Clearpay’s Rich Bayer: Lessons for the Payments Sector in 2023 

Rich Bayer, UK and EU Country Manager at Clearpay, writes for Payment Expert on what he believes are some of the key lessons for the payments sector heading into 2023.

Like most of us, every January, I take stock of the lessons I’ve learned over the past 12 months, and use them to understand how successful the year has been, alongside the obvious measures of earnings, sales targets, product launches, and partnerships.

Rather than appearing simply as a blurry highlights, or lowlights reel (it always depends on the year), the beginning of a new year provides rich and vibrant learning opportunities – regardless of any successes and failures along the way. 

Despite facing a challenging set of circumstances on multiple fronts, the payments sector continued to go from strength to strength in 2022. From my perspective at Clearpay, here are the main takeaways we should all be bearing in mind as we settle into 2023: 

  1. Innovation always wins 

Last year, fintechs and start-ups witnessed increasing competition from established financial players as they looked to develop services like open banking and embedded finance. Major banks expanded their digital offerings, and there has been commentary that this could spell trouble for smaller firms. However, with 85% of industry leaders expecting to see major financial firms collaborate with smaller players to support their innovation in the space, it’s clear that start-ups continue to play a strong and important role in the race to innovate. 

  1. Consumers want flexibility 

Our Festive Forecast data last year highlighted some interesting insights. One of the most compelling points was that nearly one in five Millennial and Gen Z shoppers would consider purchasing gifts they hadn’t before if they saw the vendor offered a BNPL option. This demonstrates how important it is for payment providers to continue to develop personalised and flexible payment options, as these will ultimately translate into direct sales. As long as the cost-of-living crisis continues, offering money-conscious consumers flexible payment options to help them manage their spend and budget effectively is one of the best ways the industry can play its part. 

  1. Debit trumps credit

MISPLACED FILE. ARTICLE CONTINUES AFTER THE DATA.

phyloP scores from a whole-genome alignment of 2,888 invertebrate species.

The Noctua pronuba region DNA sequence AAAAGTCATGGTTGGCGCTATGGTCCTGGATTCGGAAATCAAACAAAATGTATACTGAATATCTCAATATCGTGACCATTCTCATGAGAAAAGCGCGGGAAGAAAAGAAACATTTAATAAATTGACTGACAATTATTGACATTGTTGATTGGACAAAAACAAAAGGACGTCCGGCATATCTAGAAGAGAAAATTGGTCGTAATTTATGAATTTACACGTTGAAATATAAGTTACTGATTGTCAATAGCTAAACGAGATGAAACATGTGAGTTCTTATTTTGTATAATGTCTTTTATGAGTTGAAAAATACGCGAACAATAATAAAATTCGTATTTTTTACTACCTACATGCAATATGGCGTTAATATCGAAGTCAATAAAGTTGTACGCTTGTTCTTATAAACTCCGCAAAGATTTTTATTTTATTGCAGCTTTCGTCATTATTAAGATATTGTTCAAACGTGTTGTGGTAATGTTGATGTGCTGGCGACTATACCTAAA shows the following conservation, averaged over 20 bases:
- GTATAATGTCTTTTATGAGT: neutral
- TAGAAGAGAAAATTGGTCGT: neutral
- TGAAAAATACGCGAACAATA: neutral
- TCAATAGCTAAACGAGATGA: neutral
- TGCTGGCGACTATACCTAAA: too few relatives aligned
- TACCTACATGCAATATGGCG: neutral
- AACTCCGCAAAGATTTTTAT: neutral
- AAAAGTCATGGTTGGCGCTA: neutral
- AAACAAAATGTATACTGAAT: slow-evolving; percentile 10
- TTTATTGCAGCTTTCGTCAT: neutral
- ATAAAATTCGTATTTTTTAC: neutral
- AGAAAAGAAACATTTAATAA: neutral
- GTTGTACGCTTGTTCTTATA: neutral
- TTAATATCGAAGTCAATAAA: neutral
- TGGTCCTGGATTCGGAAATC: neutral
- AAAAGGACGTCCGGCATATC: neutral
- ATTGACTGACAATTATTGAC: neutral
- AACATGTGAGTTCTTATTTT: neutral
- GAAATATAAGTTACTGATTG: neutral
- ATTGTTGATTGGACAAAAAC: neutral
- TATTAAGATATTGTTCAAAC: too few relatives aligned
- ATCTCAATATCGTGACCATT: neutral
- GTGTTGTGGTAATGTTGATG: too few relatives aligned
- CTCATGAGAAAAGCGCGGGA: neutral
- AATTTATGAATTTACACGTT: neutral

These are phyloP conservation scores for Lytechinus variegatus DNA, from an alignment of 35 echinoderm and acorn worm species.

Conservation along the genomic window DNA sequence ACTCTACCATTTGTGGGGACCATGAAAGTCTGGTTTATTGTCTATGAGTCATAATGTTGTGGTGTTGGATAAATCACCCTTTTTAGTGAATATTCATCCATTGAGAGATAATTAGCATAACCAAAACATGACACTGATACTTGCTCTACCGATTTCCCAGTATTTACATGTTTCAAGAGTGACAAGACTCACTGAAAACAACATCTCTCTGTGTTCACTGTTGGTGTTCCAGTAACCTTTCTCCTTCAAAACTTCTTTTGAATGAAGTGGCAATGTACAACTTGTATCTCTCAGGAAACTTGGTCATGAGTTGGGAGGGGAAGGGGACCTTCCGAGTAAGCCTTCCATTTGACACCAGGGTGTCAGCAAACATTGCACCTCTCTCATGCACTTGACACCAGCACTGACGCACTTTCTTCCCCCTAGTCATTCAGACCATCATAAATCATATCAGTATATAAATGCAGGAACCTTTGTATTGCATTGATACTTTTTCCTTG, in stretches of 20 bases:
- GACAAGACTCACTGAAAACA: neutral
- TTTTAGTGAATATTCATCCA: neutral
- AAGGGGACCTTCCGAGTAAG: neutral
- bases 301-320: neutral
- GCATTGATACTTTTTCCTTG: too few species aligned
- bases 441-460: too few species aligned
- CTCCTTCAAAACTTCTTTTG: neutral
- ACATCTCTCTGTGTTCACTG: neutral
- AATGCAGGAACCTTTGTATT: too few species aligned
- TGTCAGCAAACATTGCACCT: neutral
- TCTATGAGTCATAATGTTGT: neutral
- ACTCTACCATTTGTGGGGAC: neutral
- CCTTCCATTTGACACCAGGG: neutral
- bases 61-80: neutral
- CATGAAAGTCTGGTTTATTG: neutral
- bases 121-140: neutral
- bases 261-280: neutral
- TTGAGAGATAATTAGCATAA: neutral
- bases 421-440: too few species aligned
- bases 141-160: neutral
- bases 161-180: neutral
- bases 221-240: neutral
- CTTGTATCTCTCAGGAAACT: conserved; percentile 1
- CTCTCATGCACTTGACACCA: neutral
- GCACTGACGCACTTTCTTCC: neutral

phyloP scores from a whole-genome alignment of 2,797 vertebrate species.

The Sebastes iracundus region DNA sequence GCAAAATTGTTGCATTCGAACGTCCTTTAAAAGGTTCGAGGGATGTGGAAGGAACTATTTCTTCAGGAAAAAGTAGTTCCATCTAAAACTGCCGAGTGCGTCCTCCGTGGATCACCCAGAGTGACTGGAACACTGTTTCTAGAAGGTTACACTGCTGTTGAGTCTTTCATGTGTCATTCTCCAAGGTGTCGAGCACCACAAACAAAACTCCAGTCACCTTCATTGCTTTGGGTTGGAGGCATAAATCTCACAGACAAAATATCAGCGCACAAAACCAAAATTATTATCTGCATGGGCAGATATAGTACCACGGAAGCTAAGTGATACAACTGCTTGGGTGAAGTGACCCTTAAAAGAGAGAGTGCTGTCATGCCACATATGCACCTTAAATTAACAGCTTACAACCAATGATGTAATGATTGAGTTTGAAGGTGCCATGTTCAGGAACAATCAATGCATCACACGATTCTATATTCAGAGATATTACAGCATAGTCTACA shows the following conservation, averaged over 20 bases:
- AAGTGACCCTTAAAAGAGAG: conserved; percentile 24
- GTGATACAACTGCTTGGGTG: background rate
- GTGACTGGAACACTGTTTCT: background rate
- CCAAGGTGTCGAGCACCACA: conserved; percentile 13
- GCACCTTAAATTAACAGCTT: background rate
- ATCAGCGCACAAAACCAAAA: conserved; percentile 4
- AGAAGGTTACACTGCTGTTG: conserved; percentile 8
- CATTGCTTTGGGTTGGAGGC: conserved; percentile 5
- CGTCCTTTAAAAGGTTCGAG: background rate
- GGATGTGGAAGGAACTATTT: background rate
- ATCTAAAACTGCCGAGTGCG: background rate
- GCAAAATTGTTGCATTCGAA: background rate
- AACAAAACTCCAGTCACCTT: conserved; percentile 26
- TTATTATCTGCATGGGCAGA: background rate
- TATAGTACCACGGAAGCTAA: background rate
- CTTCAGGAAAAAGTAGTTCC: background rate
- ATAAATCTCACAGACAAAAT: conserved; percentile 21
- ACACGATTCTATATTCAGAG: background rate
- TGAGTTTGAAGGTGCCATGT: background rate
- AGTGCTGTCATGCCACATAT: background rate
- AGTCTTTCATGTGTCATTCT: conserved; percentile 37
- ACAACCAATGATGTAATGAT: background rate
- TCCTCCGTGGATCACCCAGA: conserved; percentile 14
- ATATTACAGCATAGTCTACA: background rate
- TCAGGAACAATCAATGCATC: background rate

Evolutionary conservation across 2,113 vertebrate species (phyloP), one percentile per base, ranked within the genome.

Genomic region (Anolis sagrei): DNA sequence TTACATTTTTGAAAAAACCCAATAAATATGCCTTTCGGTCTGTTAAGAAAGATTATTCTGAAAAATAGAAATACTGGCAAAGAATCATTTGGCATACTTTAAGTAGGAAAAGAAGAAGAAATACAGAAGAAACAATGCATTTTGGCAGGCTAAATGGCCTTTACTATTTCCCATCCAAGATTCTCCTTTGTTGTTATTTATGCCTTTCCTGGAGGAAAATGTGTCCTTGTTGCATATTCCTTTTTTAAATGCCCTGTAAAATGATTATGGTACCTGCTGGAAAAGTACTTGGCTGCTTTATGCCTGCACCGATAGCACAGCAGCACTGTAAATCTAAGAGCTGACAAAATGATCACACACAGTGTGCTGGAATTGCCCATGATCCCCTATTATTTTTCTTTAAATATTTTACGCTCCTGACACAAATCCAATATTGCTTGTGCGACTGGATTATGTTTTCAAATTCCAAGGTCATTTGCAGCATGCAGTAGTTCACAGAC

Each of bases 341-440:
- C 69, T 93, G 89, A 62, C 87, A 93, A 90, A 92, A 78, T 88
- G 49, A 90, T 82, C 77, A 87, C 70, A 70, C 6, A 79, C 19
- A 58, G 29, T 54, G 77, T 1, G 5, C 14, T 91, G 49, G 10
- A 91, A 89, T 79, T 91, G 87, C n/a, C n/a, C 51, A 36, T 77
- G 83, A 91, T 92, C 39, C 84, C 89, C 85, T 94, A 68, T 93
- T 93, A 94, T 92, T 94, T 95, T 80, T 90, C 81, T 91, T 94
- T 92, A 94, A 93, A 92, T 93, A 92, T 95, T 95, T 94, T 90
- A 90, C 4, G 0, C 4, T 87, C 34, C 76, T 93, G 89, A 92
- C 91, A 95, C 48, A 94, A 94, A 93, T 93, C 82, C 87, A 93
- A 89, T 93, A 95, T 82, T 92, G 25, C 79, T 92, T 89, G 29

While the economic headwinds we faced over the last year have been compared by some to the global financial crisis of 2008, one element is markedly different: credit cards don’t have the same hold over today’s consumers as they did pre-2008. On one hand, this is because consumer protection legislation has improved since the last crisis, but it’s also because younger generations are increasingly showing a strong preference for debit over credit. 

Clearpay’s own data shows that for our customer base, for whom the average age is 35, 90% use a debit card to make their payments. Furthermore, one in five Clearpay users have stopped using credit cards since signing up, demonstrating that BNPL is increasingly the payment option of choice for the next generation of shoppers.  

  1. Regulation is urgent 

Fit-for-purpose regulatory provision will be crucial in deciding the next steps of the wider financial ecosystem in 2023 and beyond. For BNPL in particular, firms and investors alike will benefit from ‘right touch’ regulation that protects consumers while also supporting innovation. 

I agree with Adam Jackson, Director of Policy at UK fintech industry body Innovate Finance, when he says ‘fintech will soon form part of the plumbing of financial services.’  An important next step for the payments industry will be securing the legislative framework it needs to make sure consumers and businesses alike continue to benefit from its value, while being protected from any bad actors. 

  1. Ignore the hype, and ignore the doom-mongering 

A bumper year for fintech investment in 2021 saw rising fintech firms receiving astronomical valuations and record investment sums. When 2022 saw investment activity reduce, particularly in response to wider geopolitical uncertainty, some observers claimed that we were witnessing a severe freeze in funding that would see sector growth severely hampered.  

However, closer inspection reveals that the picture for fintech in 2022 was not quite so gloomy after all. For payments in particular, the number of startups attracting funding in 2022 was 32% higher than in 2021, demonstrating that the payments sector continued to progress steadily as it raced to provide innovative solutions to real-world demands.   

The prospect of recession in 2023 may seem scary, but as with all crises, it presents an opportunity for tenacity and creativity. While nobody can predict the future, ensuring we have learned intelligent lessons from our past experiences will ensure we are prepared to face it head on.